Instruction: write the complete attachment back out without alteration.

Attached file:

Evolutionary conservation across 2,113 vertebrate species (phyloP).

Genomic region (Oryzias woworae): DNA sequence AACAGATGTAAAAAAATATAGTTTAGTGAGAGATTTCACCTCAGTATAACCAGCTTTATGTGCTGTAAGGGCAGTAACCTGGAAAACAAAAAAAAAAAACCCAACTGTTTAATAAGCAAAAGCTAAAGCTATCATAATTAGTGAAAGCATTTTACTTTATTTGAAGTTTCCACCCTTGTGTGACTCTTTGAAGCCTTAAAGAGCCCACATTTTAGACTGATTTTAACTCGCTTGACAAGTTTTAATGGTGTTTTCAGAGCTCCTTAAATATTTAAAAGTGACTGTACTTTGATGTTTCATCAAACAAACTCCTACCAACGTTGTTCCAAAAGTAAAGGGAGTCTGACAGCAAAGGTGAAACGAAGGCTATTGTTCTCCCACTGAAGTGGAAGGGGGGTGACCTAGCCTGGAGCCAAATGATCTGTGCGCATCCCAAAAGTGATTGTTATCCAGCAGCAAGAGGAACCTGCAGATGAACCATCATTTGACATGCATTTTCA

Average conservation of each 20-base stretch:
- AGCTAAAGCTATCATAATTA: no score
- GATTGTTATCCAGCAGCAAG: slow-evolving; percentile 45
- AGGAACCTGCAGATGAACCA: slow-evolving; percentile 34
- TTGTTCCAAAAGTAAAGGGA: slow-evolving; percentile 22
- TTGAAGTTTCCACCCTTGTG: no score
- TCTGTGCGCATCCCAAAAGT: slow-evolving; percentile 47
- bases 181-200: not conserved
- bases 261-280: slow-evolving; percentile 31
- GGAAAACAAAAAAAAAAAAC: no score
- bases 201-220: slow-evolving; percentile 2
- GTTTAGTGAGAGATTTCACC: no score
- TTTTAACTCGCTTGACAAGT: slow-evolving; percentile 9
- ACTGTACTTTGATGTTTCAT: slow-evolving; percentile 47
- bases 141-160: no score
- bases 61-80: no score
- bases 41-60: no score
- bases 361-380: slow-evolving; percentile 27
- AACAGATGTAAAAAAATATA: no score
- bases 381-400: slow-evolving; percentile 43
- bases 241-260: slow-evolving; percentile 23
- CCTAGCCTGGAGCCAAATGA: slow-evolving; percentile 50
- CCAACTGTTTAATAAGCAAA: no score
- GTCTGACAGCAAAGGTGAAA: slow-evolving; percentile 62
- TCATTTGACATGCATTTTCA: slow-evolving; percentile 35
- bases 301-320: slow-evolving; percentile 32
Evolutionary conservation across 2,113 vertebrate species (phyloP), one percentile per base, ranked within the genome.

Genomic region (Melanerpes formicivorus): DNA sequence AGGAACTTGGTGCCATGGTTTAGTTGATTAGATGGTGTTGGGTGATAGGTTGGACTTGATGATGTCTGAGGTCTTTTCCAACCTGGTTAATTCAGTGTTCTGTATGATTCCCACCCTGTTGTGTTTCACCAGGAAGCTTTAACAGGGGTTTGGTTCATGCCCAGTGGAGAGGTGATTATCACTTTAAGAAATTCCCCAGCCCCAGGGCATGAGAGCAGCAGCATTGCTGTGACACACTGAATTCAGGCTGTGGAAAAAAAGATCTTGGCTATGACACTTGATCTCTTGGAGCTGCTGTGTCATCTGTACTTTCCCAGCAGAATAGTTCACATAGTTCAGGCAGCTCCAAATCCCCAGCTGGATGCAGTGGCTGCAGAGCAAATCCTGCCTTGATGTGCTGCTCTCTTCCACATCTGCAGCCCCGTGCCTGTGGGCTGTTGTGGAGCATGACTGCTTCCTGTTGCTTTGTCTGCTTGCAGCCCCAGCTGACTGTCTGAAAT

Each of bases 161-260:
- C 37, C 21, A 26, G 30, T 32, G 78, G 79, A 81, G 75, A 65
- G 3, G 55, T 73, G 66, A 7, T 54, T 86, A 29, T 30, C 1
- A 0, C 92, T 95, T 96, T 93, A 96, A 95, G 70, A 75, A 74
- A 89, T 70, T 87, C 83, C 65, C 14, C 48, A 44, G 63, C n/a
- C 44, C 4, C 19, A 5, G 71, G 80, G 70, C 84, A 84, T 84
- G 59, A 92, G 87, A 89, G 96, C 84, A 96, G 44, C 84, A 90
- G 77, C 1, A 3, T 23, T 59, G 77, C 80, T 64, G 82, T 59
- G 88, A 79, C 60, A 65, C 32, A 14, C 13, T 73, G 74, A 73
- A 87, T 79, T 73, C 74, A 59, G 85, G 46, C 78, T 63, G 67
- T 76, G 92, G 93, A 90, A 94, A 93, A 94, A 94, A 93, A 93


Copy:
Evolutionary conservation across 2,113 vertebrate species (phyloP).

Genomic region (Oryzias woworae): DNA sequence AACAGATGTAAAAAAATATAGTTTAGTGAGAGATTTCACCTCAGTATAACCAGCTTTATGTGCTGTAAGGGCAGTAACCTGGAAAACAAAAAAAAAAAACCCAACTGTTTAATAAGCAAAAGCTAAAGCTATCATAATTAGTGAAAGCATTTTACTTTATTTGAAGTTTCCACCCTTGTGTGACTCTTTGAAGCCTTAAAGAGCCCACATTTTAGACTGATTTTAACTCGCTTGACAAGTTTTAATGGTGTTTTCAGAGCTCCTTAAATATTTAAAAGTGACTGTACTTTGATGTTTCATCAAACAAACTCCTACCAACGTTGTTCCAAAAGTAAAGGGAGTCTGACAGCAAAGGTGAAACGAAGGCTATTGTTCTCCCACTGAAGTGGAAGGGGGGTGACCTAGCCTGGAGCCAAATGATCTGTGCGCATCCCAAAAGTGATTGTTATCCAGCAGCAAGAGGAACCTGCAGATGAACCATCATTTGACATGCATTTTCA

Average conservation of each 20-base stretch:
- AGCTAAAGCTATCATAATTA: no score
- GATTGTTATCCAGCAGCAAG: slow-evolving; percentile 45
- AGGAACCTGCAGATGAACCA: slow-evolving; percentile 34
- TTGTTCCAAAAGTAAAGGGA: slow-evolving; percentile 22
- TTGAAGTTTCCACCCTTGTG: no score
- TCTGTGCGCATCCCAAAAGT: slow-evolving; percentile 47
- bases 181-200: not conserved
- bases 261-280: slow-evolving; percentile 31
- GGAAAACAAAAAAAAAAAAC: no score
- bases 201-220: slow-evolving; percentile 2
- GTTTAGTGAGAGATTTCACC: no score
- TTTTAACTCGCTTGACAAGT: slow-evolving; percentile 9
- ACTGTACTTTGATGTTTCAT: slow-evolving; percentile 47
- bases 141-160: no score
- bases 61-80: no score
- bases 41-60: no score
- bases 361-380: slow-evolving; percentile 27
- AACAGATGTAAAAAAATATA: no score
- bases 381-400: slow-evolving; percentile 43
- bases 241-260: slow-evolving; percentile 23
- CCTAGCCTGGAGCCAAATGA: slow-evolving; percentile 50
- CCAACTGTTTAATAAGCAAA: no score
- GTCTGACAGCAAAGGTGAAA: slow-evolving; percentile 62
- TCATTTGACATGCATTTTCA: slow-evolving; percentile 35
- bases 301-320: slow-evolving; percentile 32
Evolutionary conservation across 2,113 vertebrate species (phyloP), one percentile per base, ranked within the genome.

Genomic region (Melanerpes formicivorus): DNA sequence AGGAACTTGGTGCCATGGTTTAGTTGATTAGATGGTGTTGGGTGATAGGTTGGACTTGATGATGTCTGAGGTCTTTTCCAACCTGGTTAATTCAGTGTTCTGTATGATTCCCACCCTGTTGTGTTTCACCAGGAAGCTTTAACAGGGGTTTGGTTCATGCCCAGTGGAGAGGTGATTATCACTTTAAGAAATTCCCCAGCCCCAGGGCATGAGAGCAGCAGCATTGCTGTGACACACTGAATTCAGGCTGTGGAAAAAAAGATCTTGGCTATGACACTTGATCTCTTGGAGCTGCTGTGTCATCTGTACTTTCCCAGCAGAATAGTTCACATAGTTCAGGCAGCTCCAAATCCCCAGCTGGATGCAGTGGCTGCAGAGCAAATCCTGCCTTGATGTGCTGCTCTCTTCCACATCTGCAGCCCCGTGCCTGTGGGCTGTTGTGGAGCATGACTGCTTCCTGTTGCTTTGTCTGCTTGCAGCCCCAGCTGACTGTCTGAAAT

Each of bases 161-260:
- C 37, C 21, A 26, G 30, T 32, G 78, G 79, A 81, G 75, A 65
- G 3, G 55, T 73, G 66, A 7, T 54, T 86, A 29, T 30, C 1
- A 0, C 92, T 95, T 96, T 93, A 96, A 95, G 70, A 75, A 74
- A 89, T 70, T 87, C 83, C 65, C 14, C 48, A 44, G 63, C n/a
- C 44, C 4, C 19, A 5, G 71, G 80, G 70, C 84, A 84, T 84
- G 59, A 92, G 87, A 89, G 96, C 84, A 96, G 44, C 84, A 90
- G 77, C 1, A 3, T 23, T 59, G 77, C 80, T 64, G 82, T 59
- G 88, A 79, C 60, A 65, C 32, A 14, C 13, T 73, G 74, A 73
- A 87, T 79, T 73, C 74, A 59, G 85, G 46, C 78, T 63, G 67
- T 76, G 92, G 93, A 90, A 94, A 93, A 94, A 94, A 93, A 93